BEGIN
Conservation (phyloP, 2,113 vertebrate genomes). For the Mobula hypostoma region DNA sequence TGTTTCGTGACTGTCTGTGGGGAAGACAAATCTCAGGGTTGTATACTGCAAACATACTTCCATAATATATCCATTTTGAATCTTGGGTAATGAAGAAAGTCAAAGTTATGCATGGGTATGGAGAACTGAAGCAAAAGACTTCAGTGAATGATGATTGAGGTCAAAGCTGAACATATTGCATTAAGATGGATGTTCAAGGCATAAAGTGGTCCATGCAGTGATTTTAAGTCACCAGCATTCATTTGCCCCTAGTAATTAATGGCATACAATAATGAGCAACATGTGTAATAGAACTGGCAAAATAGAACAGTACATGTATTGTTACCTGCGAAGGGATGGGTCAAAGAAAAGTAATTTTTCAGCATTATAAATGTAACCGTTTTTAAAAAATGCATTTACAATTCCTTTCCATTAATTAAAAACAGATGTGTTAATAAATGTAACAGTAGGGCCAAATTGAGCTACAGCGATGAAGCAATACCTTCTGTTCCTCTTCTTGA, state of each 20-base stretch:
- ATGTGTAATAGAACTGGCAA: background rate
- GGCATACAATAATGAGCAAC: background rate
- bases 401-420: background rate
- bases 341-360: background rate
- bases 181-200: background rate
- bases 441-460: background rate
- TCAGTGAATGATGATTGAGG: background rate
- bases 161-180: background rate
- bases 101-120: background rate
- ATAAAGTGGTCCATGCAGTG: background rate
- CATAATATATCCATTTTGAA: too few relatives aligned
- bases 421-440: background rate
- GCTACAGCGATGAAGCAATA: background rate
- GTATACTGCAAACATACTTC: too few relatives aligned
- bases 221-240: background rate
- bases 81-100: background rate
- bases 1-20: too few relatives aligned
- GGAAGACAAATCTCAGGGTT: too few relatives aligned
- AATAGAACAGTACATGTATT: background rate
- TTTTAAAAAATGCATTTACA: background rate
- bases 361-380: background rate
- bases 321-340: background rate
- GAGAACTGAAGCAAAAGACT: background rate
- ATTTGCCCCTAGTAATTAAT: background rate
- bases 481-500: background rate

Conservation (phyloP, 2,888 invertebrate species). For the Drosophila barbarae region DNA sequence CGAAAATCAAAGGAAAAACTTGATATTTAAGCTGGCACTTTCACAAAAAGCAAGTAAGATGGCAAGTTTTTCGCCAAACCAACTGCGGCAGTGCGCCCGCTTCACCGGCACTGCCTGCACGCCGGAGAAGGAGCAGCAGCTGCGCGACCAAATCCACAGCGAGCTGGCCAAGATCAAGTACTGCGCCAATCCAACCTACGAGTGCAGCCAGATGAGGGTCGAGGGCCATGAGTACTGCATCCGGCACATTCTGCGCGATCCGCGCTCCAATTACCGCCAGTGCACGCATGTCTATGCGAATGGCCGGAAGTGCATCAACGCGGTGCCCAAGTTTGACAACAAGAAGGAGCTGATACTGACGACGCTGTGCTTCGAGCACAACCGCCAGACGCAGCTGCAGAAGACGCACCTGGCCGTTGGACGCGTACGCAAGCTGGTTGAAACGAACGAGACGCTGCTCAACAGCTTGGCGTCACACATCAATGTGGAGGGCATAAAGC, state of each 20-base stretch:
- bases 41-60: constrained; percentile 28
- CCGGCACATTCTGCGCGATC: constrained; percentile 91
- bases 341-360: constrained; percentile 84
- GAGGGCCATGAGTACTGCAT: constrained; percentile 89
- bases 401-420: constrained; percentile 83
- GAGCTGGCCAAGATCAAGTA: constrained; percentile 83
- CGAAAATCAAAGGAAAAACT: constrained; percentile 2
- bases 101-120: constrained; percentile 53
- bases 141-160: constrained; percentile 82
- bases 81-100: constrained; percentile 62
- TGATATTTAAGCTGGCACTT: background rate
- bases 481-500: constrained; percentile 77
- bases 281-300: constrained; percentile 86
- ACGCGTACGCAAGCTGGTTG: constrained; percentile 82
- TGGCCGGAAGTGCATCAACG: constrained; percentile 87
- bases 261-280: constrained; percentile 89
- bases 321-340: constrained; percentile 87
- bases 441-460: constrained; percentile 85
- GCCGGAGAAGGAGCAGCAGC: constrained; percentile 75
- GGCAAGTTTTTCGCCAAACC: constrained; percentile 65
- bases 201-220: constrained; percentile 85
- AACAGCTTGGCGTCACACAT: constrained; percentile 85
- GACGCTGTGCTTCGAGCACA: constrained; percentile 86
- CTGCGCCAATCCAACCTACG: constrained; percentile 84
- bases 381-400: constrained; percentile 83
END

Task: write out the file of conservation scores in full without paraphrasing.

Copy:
Conservation (phyloP, 2,113 vertebrate genomes). For the Mobula hypostoma region DNA sequence TGTTTCGTGACTGTCTGTGGGGAAGACAAATCTCAGGGTTGTATACTGCAAACATACTTCCATAATATATCCATTTTGAATCTTGGGTAATGAAGAAAGTCAAAGTTATGCATGGGTATGGAGAACTGAAGCAAAAGACTTCAGTGAATGATGATTGAGGTCAAAGCTGAACATATTGCATTAAGATGGATGTTCAAGGCATAAAGTGGTCCATGCAGTGATTTTAAGTCACCAGCATTCATTTGCCCCTAGTAATTAATGGCATACAATAATGAGCAACATGTGTAATAGAACTGGCAAAATAGAACAGTACATGTATTGTTACCTGCGAAGGGATGGGTCAAAGAAAAGTAATTTTTCAGCATTATAAATGTAACCGTTTTTAAAAAATGCATTTACAATTCCTTTCCATTAATTAAAAACAGATGTGTTAATAAATGTAACAGTAGGGCCAAATTGAGCTACAGCGATGAAGCAATACCTTCTGTTCCTCTTCTTGA, state of each 20-base stretch:
- ATGTGTAATAGAACTGGCAA: background rate
- GGCATACAATAATGAGCAAC: background rate
- bases 401-420: background rate
- bases 341-360: background rate
- bases 181-200: background rate
- bases 441-460: background rate
- TCAGTGAATGATGATTGAGG: background rate
- bases 161-180: background rate
- bases 101-120: background rate
- ATAAAGTGGTCCATGCAGTG: background rate
- CATAATATATCCATTTTGAA: too few relatives aligned
- bases 421-440: background rate
- GCTACAGCGATGAAGCAATA: background rate
- GTATACTGCAAACATACTTC: too few relatives aligned
- bases 221-240: background rate
- bases 81-100: background rate
- bases 1-20: too few relatives aligned
- GGAAGACAAATCTCAGGGTT: too few relatives aligned
- AATAGAACAGTACATGTATT: background rate
- TTTTAAAAAATGCATTTACA: background rate
- bases 361-380: background rate
- bases 321-340: background rate
- GAGAACTGAAGCAAAAGACT: background rate
- ATTTGCCCCTAGTAATTAAT: background rate
- bases 481-500: background rate

Conservation (phyloP, 2,888 invertebrate species). For the Drosophila barbarae region DNA sequence CGAAAATCAAAGGAAAAACTTGATATTTAAGCTGGCACTTTCACAAAAAGCAAGTAAGATGGCAAGTTTTTCGCCAAACCAACTGCGGCAGTGCGCCCGCTTCACCGGCACTGCCTGCACGCCGGAGAAGGAGCAGCAGCTGCGCGACCAAATCCACAGCGAGCTGGCCAAGATCAAGTACTGCGCCAATCCAACCTACGAGTGCAGCCAGATGAGGGTCGAGGGCCATGAGTACTGCATCCGGCACATTCTGCGCGATCCGCGCTCCAATTACCGCCAGTGCACGCATGTCTATGCGAATGGCCGGAAGTGCATCAACGCGGTGCCCAAGTTTGACAACAAGAAGGAGCTGATACTGACGACGCTGTGCTTCGAGCACAACCGCCAGACGCAGCTGCAGAAGACGCACCTGGCCGTTGGACGCGTACGCAAGCTGGTTGAAACGAACGAGACGCTGCTCAACAGCTTGGCGTCACACATCAATGTGGAGGGCATAAAGC, state of each 20-base stretch:
- bases 41-60: constrained; percentile 28
- CCGGCACATTCTGCGCGATC: constrained; percentile 91
- bases 341-360: constrained; percentile 84
- GAGGGCCATGAGTACTGCAT: constrained; percentile 89
- bases 401-420: constrained; percentile 83
- GAGCTGGCCAAGATCAAGTA: constrained; percentile 83
- CGAAAATCAAAGGAAAAACT: constrained; percentile 2
- bases 101-120: constrained; percentile 53
- bases 141-160: constrained; percentile 82
- bases 81-100: constrained; percentile 62
- TGATATTTAAGCTGGCACTT: background rate
- bases 481-500: constrained; percentile 77
- bases 281-300: constrained; percentile 86
- ACGCGTACGCAAGCTGGTTG: constrained; percentile 82
- TGGCCGGAAGTGCATCAACG: constrained; percentile 87
- bases 261-280: constrained; percentile 89
- bases 321-340: constrained; percentile 87
- bases 441-460: constrained; percentile 85
- GCCGGAGAAGGAGCAGCAGC: constrained; percentile 75
- GGCAAGTTTTTCGCCAAACC: constrained; percentile 65
- bases 201-220: constrained; percentile 85
- AACAGCTTGGCGTCACACAT: constrained; percentile 85
- GACGCTGTGCTTCGAGCACA: constrained; percentile 86
- CTGCGCCAATCCAACCTACG: constrained; percentile 84
- bases 381-400: constrained; percentile 83